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News Update

By Anthony Robins

  August  2018

New Faces Mainichi Shimbun/Tetsudō Fan/JR East/Chunichi Shimbun

On 14th March, JR West announced that a type 500 used on ‘Kodama’ services between Shin-Ōsaka and Hakata would operate in a pink ‘Hello Kitty’ livery with a ribbon motif.

The start of service was scheduled for 30th June. The interior of car 2 will be decorated with images of the popular character and regions served by JR West will be introduced in car 1. A JR West spokesperson said that, “We would like to connect passengers to regions with Hello Kitty’s ribbon and tie them together.”

26th March saw two new type 6000 cars, 6129 and 6229, moved locally by road from Kawasaki Heavy Industries’ Hyōgo plant to Kōbe City Underground’s Seishin/Yamate Line’s Myōdani Depot.

27th March saw JR Hokkaidō unveil a 1981 built KiHa 40 1720 renewed at its Naebo Works in Sapporo for its ‘Ryūhō Megumi’ themed train which operates on its Sōya and Sekihoku Lines. The cost of renewing the exterior plus a wood dominated interior is put at 8.5 million yen. Coming next will be KiHa 40 1779, KiHa 40 1809 and KiHa 40 1780 for operation in various parts of Hokkaidō.

27th March also saw Tosaden, the tram operator in Kōchi, introduce its type 3000 low-floor three part (A+C+B) 3001 set. Produced by Alna, it has a capacity of 71 (28 seated). Maximum speed is 40 km/h and 3001 is in a green, white and orange livery.

Announced as “the world’s newest steam locomotive” was the first operation of No.7, a 2.6 m oil burning steam locomotive at Narita Yume Bokujo (Narita Dream Dairy Farm), in Chiba Prefecture. The locomotive, built by enthusiasts, is based on a former Joshin Railway (Gunma Prefecture) locomotive from 120 years ago.

Due for introduction between February 2019 and 2022 is Tōkyō Metro’s type 2000 for its Marunouchi Line. A total of 318 cars (53 six car sets) will feature retro style circular end windows and a ‘free space’ near doors features two recharging points and wi-fi.

Spring 2020 will see JR East introduce its type E261 for operation between Tōkyō or Shinjuku and Izu-Shimoda, with 2 eight-car sets featuring car 1: a premium green car with 1+1 seating, cars 2 and 3: green cars with compartments, car 4: a noodle bar, and cars 5-8: green cars with 2+1 seating. The total capacity of a set will be 164. Planned livery is mainly metallic blue, with design by Ken Okuyama Design.

Underway and Delayed  
NHK/Yomiuri Shimbun

28th May saw a ceremony in front of Utsunomiya Station to launch the construction of the city’s 14.6 km light rail. Attended by around 190 participants, it marks a key moment in this project which is due to open in March 2022 at a cost of 45.8 billion yen.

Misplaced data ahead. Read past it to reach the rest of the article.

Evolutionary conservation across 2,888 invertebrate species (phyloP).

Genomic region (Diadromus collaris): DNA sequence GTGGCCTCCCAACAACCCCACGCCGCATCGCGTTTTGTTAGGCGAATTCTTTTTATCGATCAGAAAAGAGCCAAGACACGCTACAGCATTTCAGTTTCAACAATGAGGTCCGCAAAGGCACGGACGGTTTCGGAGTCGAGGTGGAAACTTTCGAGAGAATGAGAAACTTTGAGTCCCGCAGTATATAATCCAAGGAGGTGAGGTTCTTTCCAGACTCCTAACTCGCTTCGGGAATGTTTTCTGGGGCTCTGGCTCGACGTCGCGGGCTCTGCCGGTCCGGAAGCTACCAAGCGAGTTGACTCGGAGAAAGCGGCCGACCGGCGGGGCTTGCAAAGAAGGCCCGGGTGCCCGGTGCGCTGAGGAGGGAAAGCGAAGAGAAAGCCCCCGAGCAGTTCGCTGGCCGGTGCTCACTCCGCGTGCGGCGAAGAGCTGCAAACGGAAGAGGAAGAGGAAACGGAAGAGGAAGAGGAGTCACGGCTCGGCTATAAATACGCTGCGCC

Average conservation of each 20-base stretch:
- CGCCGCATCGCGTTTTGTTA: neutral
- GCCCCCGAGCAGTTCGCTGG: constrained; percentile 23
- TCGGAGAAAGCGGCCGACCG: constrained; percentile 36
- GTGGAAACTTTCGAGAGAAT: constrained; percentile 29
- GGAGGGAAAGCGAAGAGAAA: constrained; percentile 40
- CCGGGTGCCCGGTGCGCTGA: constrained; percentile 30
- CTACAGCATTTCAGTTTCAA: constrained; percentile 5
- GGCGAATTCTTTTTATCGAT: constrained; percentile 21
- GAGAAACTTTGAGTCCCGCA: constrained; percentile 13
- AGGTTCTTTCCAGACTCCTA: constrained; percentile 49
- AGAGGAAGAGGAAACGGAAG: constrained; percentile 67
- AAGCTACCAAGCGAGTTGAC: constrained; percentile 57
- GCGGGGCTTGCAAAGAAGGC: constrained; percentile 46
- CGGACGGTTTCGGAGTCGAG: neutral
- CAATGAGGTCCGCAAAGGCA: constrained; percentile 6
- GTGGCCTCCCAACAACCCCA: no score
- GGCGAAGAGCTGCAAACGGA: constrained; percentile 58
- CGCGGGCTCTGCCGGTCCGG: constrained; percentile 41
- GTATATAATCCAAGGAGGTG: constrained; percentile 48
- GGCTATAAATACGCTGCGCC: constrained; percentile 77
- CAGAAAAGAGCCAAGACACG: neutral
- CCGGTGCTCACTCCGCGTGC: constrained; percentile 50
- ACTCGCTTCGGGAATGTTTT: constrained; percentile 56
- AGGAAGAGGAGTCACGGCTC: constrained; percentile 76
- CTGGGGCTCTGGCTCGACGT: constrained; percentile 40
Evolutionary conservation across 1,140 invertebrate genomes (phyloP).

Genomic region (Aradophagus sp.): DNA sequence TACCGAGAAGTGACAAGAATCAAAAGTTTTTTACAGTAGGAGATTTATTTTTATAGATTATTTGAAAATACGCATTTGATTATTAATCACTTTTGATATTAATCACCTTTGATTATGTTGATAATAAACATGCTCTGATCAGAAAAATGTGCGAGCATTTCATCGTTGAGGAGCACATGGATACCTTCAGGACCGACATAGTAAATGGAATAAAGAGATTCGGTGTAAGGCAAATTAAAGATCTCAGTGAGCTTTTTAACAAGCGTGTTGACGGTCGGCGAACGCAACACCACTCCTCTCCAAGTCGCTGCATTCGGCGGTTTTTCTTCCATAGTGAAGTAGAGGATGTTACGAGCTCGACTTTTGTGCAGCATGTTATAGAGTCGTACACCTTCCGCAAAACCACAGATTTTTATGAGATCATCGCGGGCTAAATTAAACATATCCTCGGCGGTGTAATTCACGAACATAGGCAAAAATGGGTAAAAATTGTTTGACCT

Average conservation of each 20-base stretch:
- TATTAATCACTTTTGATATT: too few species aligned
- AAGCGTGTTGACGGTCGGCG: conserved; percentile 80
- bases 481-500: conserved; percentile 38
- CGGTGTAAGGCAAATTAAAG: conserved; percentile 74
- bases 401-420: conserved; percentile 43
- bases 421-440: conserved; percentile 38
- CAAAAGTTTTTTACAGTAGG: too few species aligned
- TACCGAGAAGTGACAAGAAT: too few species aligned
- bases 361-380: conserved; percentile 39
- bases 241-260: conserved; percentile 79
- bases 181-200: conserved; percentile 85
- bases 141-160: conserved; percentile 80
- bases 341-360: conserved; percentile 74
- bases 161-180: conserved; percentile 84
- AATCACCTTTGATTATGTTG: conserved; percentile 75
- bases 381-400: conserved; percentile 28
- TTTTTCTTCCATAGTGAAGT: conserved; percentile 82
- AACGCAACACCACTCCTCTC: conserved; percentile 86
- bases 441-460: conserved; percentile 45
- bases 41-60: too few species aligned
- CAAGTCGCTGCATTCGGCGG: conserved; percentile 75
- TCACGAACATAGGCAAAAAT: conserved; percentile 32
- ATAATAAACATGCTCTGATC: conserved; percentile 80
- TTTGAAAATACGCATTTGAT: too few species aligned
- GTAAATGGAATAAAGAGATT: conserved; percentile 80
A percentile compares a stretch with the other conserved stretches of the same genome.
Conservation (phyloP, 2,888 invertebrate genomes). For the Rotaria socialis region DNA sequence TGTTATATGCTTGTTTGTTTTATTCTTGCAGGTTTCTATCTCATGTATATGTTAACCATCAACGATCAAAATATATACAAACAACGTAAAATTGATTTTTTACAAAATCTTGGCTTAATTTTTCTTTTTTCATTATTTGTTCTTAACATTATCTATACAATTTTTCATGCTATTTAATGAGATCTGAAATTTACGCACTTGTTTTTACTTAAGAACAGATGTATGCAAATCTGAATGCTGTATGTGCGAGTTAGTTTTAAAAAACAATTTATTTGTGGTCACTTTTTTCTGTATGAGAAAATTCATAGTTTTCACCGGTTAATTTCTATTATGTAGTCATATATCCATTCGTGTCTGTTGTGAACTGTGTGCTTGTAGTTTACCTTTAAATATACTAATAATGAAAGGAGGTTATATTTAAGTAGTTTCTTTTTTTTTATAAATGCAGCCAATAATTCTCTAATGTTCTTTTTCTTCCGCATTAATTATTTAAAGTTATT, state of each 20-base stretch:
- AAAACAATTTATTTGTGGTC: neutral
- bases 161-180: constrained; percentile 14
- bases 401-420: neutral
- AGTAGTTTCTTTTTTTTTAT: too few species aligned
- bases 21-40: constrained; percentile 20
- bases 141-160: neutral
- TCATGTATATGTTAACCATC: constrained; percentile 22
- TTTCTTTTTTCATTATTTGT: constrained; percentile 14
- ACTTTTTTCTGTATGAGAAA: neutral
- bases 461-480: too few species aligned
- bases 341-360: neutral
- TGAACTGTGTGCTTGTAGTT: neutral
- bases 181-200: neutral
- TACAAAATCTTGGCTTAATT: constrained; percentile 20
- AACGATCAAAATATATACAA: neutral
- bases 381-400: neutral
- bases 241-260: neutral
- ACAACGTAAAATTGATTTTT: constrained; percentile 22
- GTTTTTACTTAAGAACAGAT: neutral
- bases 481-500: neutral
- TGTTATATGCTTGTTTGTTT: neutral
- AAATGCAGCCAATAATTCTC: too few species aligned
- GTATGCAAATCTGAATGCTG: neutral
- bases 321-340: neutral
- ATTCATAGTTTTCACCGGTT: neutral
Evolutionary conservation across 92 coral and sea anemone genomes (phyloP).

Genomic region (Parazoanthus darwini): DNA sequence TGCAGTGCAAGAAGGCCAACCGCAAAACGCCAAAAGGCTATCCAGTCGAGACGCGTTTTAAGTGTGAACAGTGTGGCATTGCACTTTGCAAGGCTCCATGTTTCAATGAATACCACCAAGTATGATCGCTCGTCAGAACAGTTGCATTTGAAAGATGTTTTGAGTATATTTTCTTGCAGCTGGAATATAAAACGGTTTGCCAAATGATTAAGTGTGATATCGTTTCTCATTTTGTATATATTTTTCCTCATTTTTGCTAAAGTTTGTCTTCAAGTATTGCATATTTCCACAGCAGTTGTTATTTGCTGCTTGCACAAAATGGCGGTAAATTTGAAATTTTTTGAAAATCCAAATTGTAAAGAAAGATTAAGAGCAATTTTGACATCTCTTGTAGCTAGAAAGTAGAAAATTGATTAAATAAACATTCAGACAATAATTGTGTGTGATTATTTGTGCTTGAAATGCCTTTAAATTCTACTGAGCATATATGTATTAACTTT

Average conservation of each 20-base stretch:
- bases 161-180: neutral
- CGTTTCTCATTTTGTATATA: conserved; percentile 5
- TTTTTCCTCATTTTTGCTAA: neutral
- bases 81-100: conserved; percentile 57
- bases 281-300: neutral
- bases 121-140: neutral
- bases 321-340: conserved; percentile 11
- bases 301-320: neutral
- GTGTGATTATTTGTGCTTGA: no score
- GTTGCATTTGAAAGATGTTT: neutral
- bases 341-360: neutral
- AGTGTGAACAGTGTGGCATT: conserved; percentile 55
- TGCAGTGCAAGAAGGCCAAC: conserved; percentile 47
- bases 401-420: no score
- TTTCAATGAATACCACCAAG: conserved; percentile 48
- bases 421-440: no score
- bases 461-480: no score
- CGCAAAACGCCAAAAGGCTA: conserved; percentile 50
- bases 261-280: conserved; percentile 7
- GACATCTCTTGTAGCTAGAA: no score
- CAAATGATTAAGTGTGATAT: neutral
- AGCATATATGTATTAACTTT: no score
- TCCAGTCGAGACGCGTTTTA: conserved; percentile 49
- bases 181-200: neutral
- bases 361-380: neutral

Following opening of the Hokuriku Shinkansen to Kanazawa in March 2015, redevelopment of Toyama Station, which includes elevation and ultimately the linking of light rail services on either side, was scheduled to be completed by the 2022 financial year. However, it is now expected to take until the 2025 financial year.

Increasing Numbers Tetsudō Journal/Tetsudō Fan/JR East

JR Shikoku’s latest type 8600 is growing in numbers, with the third three car (T+T+M) set (E3), with green car section, delivered from Kōbe Heavy Industries in Hyōgo to Takamatsu on 29th to 30th January, to add to the 2014/15 built three car sets (E1/E2) and two car sets (E11-14).

More JR Freight DF200s have been appearing at the operator’s Aichi (Inazawa) depot. On 25th March, three could be seen including DF200 216 and DF200 220. On 21st January, DF200 223, accompanied by DD51 1801 had reached Shiohama, south of Yokkaichi in Mie Prefecture, a major oil tanker location.

The 2018 summer period of 92 days from 1st July to 30th September sees JR East planning to operate 4,705 additional trains, 3% more than in 2017. Of those, 2,676 are shinkansen services. While extra Tōhoku Shinkansen services are 120%, Hokuriku Shinkansen services will only be 87% of those in 2017.

Chunichi Shimbun/Taipei Times/Tetsudō Fan/ Mainichi Shimbun/Tetsudō Journal/The Japan Times

Major cargo company, Seino, in association with JR Freight launched a new daily Ōsaka-Sendai service from 9th May. Under the brand of ‘Kangaroo Liner SS60’, the train with 20 container wagons can carry as much cargo as sixty 10 tonne trucks.